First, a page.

In a reply to my post on a progressive deficit reduction plan, a commenter suggested that holding Federal interest costs at the rate of .0226 in the coming years would “crush” retirees and savers, and throw them under the bus. Presumably, the commenter feels the same about the possibility I brought up of eliminating interest […]
December 15th, 2010 · Comments Off on Throwing Savers Under the Bus?
November 24th, 2010 · Comments Off on The Real Solution to the REAL Fiscal Sustainability/Fiscal Responsibility Problem
In a recent post I wrote about “The Real Solution to the Fiscal Sustainability Problem.” But I was just kidding, folks. That was a solution only for people who think that Fiscal Sustainability means controlling the growth of the national debt, and stabilizing and reducing the debt-to-GDP ratio. That view of Fiscal Sustainability, however, doesn’t […]
November 24th, 2010 · Comments Off on The Real Solution to the “Fiscal Sustainability Problem”
As I’ve blogged many times before, I don’t think there is a “fiscal sustainability problem” as the people who are presently deluging us with exhortations to bring the national debt and the debt-to-GDP ratio define it. That’s because I define “fiscal sustainability” in a different way than they do, as I’ve explained in another post. […]
November 24th, 2010 · Comments Off on The Catfood Counter-narrative: The Fiscal Sustainability Teach-In Program
Pretty soon I plan to start blogging about the presentations and discussions emerging from the Fiscal Sustainability Teach-In Counter-Conference. But, first, I want to discuss the program design and its logic. That design was basically a reaction to the framing of the deficit hawk messaging developed from the beginning of the Obama Administration. The Peterson […]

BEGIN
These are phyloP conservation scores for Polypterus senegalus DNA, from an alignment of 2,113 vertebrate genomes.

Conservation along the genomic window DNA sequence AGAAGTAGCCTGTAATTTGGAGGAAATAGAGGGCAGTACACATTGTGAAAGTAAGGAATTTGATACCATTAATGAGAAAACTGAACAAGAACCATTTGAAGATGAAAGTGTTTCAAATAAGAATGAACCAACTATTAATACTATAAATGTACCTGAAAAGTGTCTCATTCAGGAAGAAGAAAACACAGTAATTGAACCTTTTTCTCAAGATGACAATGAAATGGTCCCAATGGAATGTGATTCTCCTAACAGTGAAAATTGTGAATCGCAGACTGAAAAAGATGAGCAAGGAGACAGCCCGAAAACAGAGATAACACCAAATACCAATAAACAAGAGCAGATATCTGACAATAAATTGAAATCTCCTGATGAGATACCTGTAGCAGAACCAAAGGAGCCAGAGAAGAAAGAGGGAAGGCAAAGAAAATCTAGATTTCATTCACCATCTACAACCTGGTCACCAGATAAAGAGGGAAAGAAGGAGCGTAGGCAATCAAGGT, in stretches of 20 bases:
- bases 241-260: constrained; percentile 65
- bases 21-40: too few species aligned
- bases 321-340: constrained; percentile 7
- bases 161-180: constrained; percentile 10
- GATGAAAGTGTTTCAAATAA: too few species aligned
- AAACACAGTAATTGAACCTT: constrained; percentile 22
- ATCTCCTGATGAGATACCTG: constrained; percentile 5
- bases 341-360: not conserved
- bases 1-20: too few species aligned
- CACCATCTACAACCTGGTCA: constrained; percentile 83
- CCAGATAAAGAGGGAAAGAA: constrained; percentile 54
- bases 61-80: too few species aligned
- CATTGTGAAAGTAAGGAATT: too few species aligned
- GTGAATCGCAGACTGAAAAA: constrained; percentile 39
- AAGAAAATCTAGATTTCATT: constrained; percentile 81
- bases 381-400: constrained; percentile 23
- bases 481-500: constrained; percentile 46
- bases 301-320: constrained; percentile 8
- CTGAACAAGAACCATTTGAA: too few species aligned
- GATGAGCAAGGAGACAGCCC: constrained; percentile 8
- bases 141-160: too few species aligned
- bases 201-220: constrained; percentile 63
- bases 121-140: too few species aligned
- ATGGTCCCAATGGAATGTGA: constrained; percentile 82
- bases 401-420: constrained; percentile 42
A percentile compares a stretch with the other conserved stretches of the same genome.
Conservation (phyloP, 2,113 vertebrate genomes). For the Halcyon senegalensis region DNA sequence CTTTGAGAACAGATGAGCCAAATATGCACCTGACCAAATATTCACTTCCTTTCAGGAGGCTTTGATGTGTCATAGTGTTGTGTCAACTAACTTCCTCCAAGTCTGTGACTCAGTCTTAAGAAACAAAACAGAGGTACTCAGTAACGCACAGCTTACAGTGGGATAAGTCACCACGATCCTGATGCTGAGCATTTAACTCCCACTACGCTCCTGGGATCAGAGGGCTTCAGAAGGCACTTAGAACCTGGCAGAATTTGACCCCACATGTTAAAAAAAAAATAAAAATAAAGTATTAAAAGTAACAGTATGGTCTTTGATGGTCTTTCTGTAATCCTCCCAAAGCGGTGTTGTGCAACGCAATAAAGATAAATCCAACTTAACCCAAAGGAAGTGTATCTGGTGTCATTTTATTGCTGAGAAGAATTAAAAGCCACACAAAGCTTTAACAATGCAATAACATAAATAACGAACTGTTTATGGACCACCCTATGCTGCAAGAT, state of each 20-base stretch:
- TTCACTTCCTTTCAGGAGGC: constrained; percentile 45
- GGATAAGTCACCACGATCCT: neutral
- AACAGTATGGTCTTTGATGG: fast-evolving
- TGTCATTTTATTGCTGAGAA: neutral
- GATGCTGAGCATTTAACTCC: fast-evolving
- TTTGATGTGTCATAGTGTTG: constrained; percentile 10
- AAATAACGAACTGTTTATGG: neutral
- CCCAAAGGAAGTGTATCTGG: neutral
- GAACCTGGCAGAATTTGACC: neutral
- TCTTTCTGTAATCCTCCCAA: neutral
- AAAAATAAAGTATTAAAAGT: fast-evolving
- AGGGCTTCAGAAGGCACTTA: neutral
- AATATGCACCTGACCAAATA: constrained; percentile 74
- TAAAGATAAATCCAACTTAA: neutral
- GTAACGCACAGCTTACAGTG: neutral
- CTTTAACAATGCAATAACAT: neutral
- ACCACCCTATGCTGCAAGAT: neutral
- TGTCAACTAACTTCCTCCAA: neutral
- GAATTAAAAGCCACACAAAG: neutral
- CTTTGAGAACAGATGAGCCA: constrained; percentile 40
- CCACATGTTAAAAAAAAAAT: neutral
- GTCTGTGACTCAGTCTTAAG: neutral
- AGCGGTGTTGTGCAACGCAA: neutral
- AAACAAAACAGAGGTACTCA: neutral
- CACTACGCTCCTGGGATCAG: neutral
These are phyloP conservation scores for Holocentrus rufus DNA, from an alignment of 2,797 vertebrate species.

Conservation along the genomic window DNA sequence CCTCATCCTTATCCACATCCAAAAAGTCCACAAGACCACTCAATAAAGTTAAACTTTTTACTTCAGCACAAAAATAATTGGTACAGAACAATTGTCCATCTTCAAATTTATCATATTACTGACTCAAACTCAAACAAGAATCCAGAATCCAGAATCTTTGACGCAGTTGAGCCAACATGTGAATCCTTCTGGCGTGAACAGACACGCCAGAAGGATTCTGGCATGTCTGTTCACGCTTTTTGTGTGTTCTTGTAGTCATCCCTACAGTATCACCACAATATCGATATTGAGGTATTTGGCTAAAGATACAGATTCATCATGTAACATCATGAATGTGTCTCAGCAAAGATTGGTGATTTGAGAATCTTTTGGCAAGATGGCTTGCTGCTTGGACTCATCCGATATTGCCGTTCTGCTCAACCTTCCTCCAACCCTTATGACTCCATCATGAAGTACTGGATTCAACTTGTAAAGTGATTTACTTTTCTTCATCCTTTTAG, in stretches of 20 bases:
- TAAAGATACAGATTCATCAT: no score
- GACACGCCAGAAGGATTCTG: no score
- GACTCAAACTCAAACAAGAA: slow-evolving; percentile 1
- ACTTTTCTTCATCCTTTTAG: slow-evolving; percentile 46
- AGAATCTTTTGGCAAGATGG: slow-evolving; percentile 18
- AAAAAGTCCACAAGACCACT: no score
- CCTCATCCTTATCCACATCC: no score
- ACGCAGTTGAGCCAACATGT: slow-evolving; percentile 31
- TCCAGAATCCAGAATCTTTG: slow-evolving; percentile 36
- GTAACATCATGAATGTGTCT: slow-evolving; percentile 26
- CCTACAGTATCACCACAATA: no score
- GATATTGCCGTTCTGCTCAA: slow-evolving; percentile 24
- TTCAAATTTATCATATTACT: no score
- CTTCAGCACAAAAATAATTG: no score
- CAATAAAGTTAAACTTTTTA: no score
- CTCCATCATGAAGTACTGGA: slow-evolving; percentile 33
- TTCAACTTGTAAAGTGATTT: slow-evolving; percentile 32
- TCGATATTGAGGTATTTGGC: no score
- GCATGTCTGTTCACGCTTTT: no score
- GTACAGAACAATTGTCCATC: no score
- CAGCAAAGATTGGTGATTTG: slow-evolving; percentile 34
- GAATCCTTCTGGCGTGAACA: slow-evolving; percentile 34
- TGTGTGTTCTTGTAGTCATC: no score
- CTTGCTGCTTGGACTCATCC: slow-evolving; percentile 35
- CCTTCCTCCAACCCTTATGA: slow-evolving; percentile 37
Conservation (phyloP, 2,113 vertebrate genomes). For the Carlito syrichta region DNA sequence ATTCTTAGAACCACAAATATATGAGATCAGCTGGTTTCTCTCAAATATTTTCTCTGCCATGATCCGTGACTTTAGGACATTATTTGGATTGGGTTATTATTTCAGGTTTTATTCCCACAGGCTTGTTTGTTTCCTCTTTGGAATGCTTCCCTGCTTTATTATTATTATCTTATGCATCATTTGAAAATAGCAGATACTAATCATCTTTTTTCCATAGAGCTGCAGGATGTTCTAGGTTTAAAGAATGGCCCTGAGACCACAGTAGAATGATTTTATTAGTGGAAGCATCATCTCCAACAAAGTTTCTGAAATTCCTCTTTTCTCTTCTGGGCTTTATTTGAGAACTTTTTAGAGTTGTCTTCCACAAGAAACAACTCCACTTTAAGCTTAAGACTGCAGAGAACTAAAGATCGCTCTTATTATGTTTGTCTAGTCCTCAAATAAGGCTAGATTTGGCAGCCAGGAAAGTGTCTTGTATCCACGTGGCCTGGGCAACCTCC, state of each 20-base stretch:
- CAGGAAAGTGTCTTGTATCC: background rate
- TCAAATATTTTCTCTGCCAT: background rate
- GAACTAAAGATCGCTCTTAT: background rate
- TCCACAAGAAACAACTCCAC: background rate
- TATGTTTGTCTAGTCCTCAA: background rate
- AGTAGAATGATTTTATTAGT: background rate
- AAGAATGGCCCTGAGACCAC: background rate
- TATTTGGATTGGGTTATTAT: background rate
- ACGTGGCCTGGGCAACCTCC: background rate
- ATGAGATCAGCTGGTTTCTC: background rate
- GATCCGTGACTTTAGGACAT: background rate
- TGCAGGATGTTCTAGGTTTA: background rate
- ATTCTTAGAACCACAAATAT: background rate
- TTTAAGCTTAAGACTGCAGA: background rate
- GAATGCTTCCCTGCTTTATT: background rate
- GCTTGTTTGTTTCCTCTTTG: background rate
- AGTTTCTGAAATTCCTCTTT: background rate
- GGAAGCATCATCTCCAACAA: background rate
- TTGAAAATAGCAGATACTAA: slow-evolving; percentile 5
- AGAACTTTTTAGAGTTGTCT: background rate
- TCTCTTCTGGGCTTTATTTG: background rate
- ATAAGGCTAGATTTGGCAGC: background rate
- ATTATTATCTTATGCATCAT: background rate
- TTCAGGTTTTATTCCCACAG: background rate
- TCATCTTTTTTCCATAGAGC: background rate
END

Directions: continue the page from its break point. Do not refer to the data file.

November 24th, 2010 · Comments Off on Fiscal Sustainability Conference Videos and Transcripts Now Available
On April 28, 2010, The Fiscal Sustainability Teach-In Counter-Conference was held at The Marvin Center of The George Washington University In Washington, DC. The Conference was first proposed in a post I blogged on April 7th at a number of sites including this one. A group of bloggers responded and collectively, using primarily the Correntewire.com […]
October 27th, 2010 · Comments Off on Ezra Looks Over There At the Debt-to-GDP Ratio
Ezra Klein did a piece yesterday offering the conventional deficit dove position on deficits and debt. Here’s a commentary on it. Gallup’s survey of voter preferences for closing the entitlement gap is incomplete It suggests the options on entitlements are like a second-grade arithmetic problem: You can either add stuff (tax increases) or subtract stuff […]
October 27th, 2010 · Comments Off on The Budget Deficit and the Versailles Rag
On Friday, the Government reported its 2010 Fiscal Year results. Here are some fragments from a “news” article in WaPo by Vincent Del Giudice. The U.S. government posted its second straight annual budget deficit in excess of $1 trillion as lingering unemployment constrained tax revenue. The shortfall totaled $1.294 trillion in the fiscal year ended […]
September 20th, 2010 · Comments Off on The Tenth Thing to Do – Not!!!
Earlier this month, Thomas Geoghegan wrote a piece for The Nation telling the Democrats the ten things they could do to really get the base excited, and at the same time do good things for the country. Here’s his list. 1. Raise Social Security to 50 percent of working income. 2. Let’s extend Medicare to […]
September 16th, 2010 · Comments Off on Loose Talk and Numbskull Notions At the Podesta/Holtz-Eakin Debate: Part One
Tuesday night, I thought I’d attend The National Journal’s Debate on “Our Fiscal Future” between John Podesta and Douglas Holtz-Eakin with Jim Tankersley moderating at The George Washington University’s Marvin Center. I was interested because Podesta is often thought to be on the left-wing of “mainstream” opinion, and also it is said that he is […]
August 12th, 2010 · Comments Off on Why Should We ACT Based on CBO’s Projections?
Today, Dean Baker questioned the sanity of The Washington Post, after its editorial staff once again came out for cuts in Social Security to avert a crisis which will not be manifest until 2037. In reply to the Post’s observation that this year is the first in which the Social Security program will pay out […]